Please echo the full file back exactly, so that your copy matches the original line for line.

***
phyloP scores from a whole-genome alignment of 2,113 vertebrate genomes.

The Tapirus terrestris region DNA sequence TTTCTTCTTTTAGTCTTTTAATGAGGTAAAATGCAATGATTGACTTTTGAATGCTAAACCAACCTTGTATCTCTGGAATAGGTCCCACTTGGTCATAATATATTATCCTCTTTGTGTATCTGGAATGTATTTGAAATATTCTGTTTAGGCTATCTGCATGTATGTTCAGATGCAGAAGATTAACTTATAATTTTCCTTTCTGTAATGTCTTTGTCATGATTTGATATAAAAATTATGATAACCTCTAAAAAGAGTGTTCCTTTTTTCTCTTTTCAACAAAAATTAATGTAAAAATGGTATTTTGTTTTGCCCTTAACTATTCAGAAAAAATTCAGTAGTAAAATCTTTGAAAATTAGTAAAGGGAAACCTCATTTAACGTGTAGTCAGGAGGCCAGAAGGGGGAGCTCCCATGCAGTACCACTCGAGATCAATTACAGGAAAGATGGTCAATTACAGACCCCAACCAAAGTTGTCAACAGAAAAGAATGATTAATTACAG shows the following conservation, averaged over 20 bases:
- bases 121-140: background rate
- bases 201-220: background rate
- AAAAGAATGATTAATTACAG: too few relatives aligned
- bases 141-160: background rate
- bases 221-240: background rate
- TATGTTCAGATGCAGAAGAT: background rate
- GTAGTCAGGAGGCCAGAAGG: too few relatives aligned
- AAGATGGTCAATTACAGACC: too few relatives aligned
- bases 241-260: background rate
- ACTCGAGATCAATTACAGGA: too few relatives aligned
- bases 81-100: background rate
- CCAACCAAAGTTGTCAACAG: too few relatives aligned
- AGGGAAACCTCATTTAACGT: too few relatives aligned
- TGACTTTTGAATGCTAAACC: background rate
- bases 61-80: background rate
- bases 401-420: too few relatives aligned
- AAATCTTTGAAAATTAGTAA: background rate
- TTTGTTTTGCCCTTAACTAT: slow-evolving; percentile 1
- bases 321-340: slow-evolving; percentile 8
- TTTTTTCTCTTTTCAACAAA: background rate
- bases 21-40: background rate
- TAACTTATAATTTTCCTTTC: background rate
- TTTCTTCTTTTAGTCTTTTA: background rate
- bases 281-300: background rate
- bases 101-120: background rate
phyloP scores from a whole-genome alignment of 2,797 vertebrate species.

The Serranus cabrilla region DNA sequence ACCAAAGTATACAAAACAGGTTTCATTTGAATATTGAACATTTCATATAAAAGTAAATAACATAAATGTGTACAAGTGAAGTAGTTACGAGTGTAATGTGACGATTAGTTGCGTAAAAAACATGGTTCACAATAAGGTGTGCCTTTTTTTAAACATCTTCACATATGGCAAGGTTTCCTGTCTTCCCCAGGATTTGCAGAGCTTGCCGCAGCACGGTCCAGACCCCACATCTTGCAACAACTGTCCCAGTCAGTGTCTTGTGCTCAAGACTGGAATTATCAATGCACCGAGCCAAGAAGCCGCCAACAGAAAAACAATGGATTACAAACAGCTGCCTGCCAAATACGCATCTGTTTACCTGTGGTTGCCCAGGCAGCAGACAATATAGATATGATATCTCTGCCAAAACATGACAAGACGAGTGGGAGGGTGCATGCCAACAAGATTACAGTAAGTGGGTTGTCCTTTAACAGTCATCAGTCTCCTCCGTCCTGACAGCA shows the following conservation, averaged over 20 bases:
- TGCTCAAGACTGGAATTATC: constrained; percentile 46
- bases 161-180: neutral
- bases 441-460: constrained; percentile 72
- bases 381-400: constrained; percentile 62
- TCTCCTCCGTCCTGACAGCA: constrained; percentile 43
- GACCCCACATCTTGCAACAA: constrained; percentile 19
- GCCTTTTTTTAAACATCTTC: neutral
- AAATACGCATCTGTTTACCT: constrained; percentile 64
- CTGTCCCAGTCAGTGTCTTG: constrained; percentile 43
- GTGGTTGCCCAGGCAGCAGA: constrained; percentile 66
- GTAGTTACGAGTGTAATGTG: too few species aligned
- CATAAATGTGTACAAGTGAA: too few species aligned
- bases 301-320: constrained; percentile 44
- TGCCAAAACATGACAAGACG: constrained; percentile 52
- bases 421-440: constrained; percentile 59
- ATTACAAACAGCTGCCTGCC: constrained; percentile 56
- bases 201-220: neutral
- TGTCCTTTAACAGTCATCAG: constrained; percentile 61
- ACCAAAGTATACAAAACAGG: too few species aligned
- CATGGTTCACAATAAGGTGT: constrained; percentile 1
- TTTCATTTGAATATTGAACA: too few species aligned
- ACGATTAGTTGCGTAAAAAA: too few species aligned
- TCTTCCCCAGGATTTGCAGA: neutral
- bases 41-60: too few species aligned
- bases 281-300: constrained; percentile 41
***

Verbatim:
phyloP scores from a whole-genome alignment of 2,113 vertebrate genomes.

The Tapirus terrestris region DNA sequence TTTCTTCTTTTAGTCTTTTAATGAGGTAAAATGCAATGATTGACTTTTGAATGCTAAACCAACCTTGTATCTCTGGAATAGGTCCCACTTGGTCATAATATATTATCCTCTTTGTGTATCTGGAATGTATTTGAAATATTCTGTTTAGGCTATCTGCATGTATGTTCAGATGCAGAAGATTAACTTATAATTTTCCTTTCTGTAATGTCTTTGTCATGATTTGATATAAAAATTATGATAACCTCTAAAAAGAGTGTTCCTTTTTTCTCTTTTCAACAAAAATTAATGTAAAAATGGTATTTTGTTTTGCCCTTAACTATTCAGAAAAAATTCAGTAGTAAAATCTTTGAAAATTAGTAAAGGGAAACCTCATTTAACGTGTAGTCAGGAGGCCAGAAGGGGGAGCTCCCATGCAGTACCACTCGAGATCAATTACAGGAAAGATGGTCAATTACAGACCCCAACCAAAGTTGTCAACAGAAAAGAATGATTAATTACAG shows the following conservation, averaged over 20 bases:
- bases 121-140: background rate
- bases 201-220: background rate
- AAAAGAATGATTAATTACAG: too few relatives aligned
- bases 141-160: background rate
- bases 221-240: background rate
- TATGTTCAGATGCAGAAGAT: background rate
- GTAGTCAGGAGGCCAGAAGG: too few relatives aligned
- AAGATGGTCAATTACAGACC: too few relatives aligned
- bases 241-260: background rate
- ACTCGAGATCAATTACAGGA: too few relatives aligned
- bases 81-100: background rate
- CCAACCAAAGTTGTCAACAG: too few relatives aligned
- AGGGAAACCTCATTTAACGT: too few relatives aligned
- TGACTTTTGAATGCTAAACC: background rate
- bases 61-80: background rate
- bases 401-420: too few relatives aligned
- AAATCTTTGAAAATTAGTAA: background rate
- TTTGTTTTGCCCTTAACTAT: slow-evolving; percentile 1
- bases 321-340: slow-evolving; percentile 8
- TTTTTTCTCTTTTCAACAAA: background rate
- bases 21-40: background rate
- TAACTTATAATTTTCCTTTC: background rate
- TTTCTTCTTTTAGTCTTTTA: background rate
- bases 281-300: background rate
- bases 101-120: background rate
phyloP scores from a whole-genome alignment of 2,797 vertebrate species.

The Serranus cabrilla region DNA sequence ACCAAAGTATACAAAACAGGTTTCATTTGAATATTGAACATTTCATATAAAAGTAAATAACATAAATGTGTACAAGTGAAGTAGTTACGAGTGTAATGTGACGATTAGTTGCGTAAAAAACATGGTTCACAATAAGGTGTGCCTTTTTTTAAACATCTTCACATATGGCAAGGTTTCCTGTCTTCCCCAGGATTTGCAGAGCTTGCCGCAGCACGGTCCAGACCCCACATCTTGCAACAACTGTCCCAGTCAGTGTCTTGTGCTCAAGACTGGAATTATCAATGCACCGAGCCAAGAAGCCGCCAACAGAAAAACAATGGATTACAAACAGCTGCCTGCCAAATACGCATCTGTTTACCTGTGGTTGCCCAGGCAGCAGACAATATAGATATGATATCTCTGCCAAAACATGACAAGACGAGTGGGAGGGTGCATGCCAACAAGATTACAGTAAGTGGGTTGTCCTTTAACAGTCATCAGTCTCCTCCGTCCTGACAGCA shows the following conservation, averaged over 20 bases:
- TGCTCAAGACTGGAATTATC: constrained; percentile 46
- bases 161-180: neutral
- bases 441-460: constrained; percentile 72
- bases 381-400: constrained; percentile 62
- TCTCCTCCGTCCTGACAGCA: constrained; percentile 43
- GACCCCACATCTTGCAACAA: constrained; percentile 19
- GCCTTTTTTTAAACATCTTC: neutral
- AAATACGCATCTGTTTACCT: constrained; percentile 64
- CTGTCCCAGTCAGTGTCTTG: constrained; percentile 43
- GTGGTTGCCCAGGCAGCAGA: constrained; percentile 66
- GTAGTTACGAGTGTAATGTG: too few species aligned
- CATAAATGTGTACAAGTGAA: too few species aligned
- bases 301-320: constrained; percentile 44
- TGCCAAAACATGACAAGACG: constrained; percentile 52
- bases 421-440: constrained; percentile 59
- ATTACAAACAGCTGCCTGCC: constrained; percentile 56
- bases 201-220: neutral
- TGTCCTTTAACAGTCATCAG: constrained; percentile 61
- ACCAAAGTATACAAAACAGG: too few species aligned
- CATGGTTCACAATAAGGTGT: constrained; percentile 1
- TTTCATTTGAATATTGAACA: too few species aligned
- ACGATTAGTTGCGTAAAAAA: too few species aligned
- TCTTCCCCAGGATTTGCAGA: neutral
- bases 41-60: too few species aligned
- bases 281-300: constrained; percentile 41